Campolo Controversy : 2006-11-21A tip of the hat to Justin Taylor at Between Two Worlds for his mention of this subject.
I didn't really think Bart Campolo--son of Tony--was an orthodox evangelical, but I was a little stunned by his article, The Limits of God's Grace
, posted by Youth Specialities (but later removed from their site).
Campolo totally embraces open theism and rips orthodox--especially Reformed--theology, starting the article by espousing universalism:
I know all too well that to proclaim a God compassionate enough to seek the rescue of every one of his children--and powerful enough to pull it off--is a dangerous scandal to such folks. In a very real way, they don't even hope for universal salvation. After all, without the fear of their unsaved loved ones' eternal damnation, how would they motivate one another for outreach and missionary service?
Apparently he doesn't see obedience to Christ as much of a motivator, and as for the Biblical teaching--including the words of Jesus--about hell and the lack of universal salvation, well the Bible's teaching just doesn't matter.
The idea that we are sinners deserving judgement gets completely ignored. However, God has a wonderful plan for everyone's life:
I still do my best to convince young people to accept Jesus as their personal Lord and
Savior, but not because I'm afraid God will damn them to Hell if they don't. On the
contrary, I want the kids I love to follow Jesus because I genuinely believe following Jesus is the best kind of life.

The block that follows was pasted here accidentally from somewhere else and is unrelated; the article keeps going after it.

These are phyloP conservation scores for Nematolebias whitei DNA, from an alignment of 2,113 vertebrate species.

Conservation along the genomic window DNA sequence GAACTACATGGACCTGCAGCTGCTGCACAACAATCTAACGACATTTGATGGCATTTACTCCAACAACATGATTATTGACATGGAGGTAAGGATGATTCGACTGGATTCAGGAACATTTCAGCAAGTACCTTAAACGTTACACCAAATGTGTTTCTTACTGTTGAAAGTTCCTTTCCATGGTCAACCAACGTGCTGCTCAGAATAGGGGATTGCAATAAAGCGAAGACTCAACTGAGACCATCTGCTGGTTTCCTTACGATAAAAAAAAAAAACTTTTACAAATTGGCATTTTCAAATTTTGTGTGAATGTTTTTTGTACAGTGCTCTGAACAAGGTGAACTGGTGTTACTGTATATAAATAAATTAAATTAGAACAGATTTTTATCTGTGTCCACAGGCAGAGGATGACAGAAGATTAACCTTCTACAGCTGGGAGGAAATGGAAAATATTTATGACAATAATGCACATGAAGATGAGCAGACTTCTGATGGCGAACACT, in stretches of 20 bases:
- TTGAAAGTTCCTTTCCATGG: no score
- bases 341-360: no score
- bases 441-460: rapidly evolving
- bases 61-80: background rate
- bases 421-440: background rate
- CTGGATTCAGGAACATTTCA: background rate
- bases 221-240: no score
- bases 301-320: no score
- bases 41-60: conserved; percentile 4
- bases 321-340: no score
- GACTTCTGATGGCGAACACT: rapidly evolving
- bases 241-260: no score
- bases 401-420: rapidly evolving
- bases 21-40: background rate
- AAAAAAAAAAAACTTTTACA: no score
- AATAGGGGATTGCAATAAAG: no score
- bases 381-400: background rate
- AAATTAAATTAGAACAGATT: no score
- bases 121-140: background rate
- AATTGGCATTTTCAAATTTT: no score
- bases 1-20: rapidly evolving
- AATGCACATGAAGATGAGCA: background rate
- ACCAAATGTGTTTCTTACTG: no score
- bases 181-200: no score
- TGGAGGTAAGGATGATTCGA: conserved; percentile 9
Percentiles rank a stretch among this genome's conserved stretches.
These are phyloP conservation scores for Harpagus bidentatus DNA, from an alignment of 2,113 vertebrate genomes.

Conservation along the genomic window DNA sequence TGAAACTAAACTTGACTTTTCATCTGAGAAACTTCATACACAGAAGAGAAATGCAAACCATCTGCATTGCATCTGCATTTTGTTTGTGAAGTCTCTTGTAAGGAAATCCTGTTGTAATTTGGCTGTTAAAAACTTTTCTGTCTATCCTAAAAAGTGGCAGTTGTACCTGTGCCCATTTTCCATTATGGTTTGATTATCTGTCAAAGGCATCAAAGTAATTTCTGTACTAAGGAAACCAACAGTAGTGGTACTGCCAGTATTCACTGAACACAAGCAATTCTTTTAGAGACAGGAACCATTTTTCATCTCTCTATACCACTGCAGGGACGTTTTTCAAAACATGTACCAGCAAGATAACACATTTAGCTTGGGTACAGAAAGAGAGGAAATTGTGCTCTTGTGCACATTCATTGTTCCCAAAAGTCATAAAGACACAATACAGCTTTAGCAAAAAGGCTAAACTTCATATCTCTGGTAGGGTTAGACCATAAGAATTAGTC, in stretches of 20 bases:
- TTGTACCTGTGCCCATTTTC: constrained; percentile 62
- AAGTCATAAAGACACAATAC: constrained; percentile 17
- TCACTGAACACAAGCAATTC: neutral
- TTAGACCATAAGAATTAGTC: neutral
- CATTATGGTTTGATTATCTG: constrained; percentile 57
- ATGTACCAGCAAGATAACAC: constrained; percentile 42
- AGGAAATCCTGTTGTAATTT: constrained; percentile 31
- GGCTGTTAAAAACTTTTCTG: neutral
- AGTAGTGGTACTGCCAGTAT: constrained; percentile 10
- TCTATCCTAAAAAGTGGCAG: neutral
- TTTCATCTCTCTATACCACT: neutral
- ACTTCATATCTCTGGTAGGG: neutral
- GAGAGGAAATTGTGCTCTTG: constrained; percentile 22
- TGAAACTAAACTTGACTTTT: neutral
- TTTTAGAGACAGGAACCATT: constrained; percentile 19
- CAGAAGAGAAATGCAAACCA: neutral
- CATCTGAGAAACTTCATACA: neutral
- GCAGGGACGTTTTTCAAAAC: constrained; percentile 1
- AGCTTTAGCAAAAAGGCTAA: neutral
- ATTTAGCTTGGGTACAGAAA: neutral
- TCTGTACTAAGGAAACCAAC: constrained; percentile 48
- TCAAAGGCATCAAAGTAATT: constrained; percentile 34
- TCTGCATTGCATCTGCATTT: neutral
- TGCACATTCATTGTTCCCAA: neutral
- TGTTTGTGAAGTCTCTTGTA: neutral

Of course, if someone believes that raping and murdering Campolo's wife is the best kind of life, they'll still go to heaven without any need to repent, because God loves like that.
Despite once calling God a "cruel bastard," Campolo graciously gives reasons why he doesn't hate God:
I don't hate God because I don't believe God is fully in control of this world yet
That's comforting. The world is out of control, so you don't have to hate God! If He was really in control, we'd be justified in hating Him.
I don't hate God because I believe God is always doing the best God can within the limits of human freedom, which even God cannot escape.
Gotta love that attitude--hey, take it easy on God; He's doing the best He can! Man's freedom is superior to God's sovereignty (never mind what the Bible says).
I don't hate God because, although I suppose God knows everything that can be known at any given point in time, I don't suppose God knows or controls everything that is going to happen.
Classic open theism--God doesn't know what's going to happen in the future. He gets surprised, disappointed and frustrated just like us. How reassuring. At least we don't have to hate Him.
I'm sure Bart is a personable guy, gracious and humorous, engaging and committed. We both support Compassion, International, after all. However, doesn't it take just a little arrogance to make a list of reasons why you don't hate God when many of those reasons conflict with Scripture? Here's the scary part:
Some might say I would be wise to swallow my misgivings about such stuff, remain orthodox, and thereby secure my place with God in eternity. But that is precisely my point: If those things are true, then God might as well send me to Hell. For better or worse, I simply am not interested in any God but a completely good, entirely loving, and perfectly forgiving One who is powerful enough to utterly triumph over evil. Such a God may not exist, but I
will die seeking such a God, and I will pledge my allegiance to no other possibility because, quite frankly, anything less is not worthy of my worship.
Holiness and justice, anyone? To simplify, Campolo is saying that if universalism is not true, if Campolo's definition of goodness and love isn't correct, God can send him to hell. I wouldn't want to be giving an account for that some day. It's truly sad to see the direction the emerging "neo-evangelicals" are heading.
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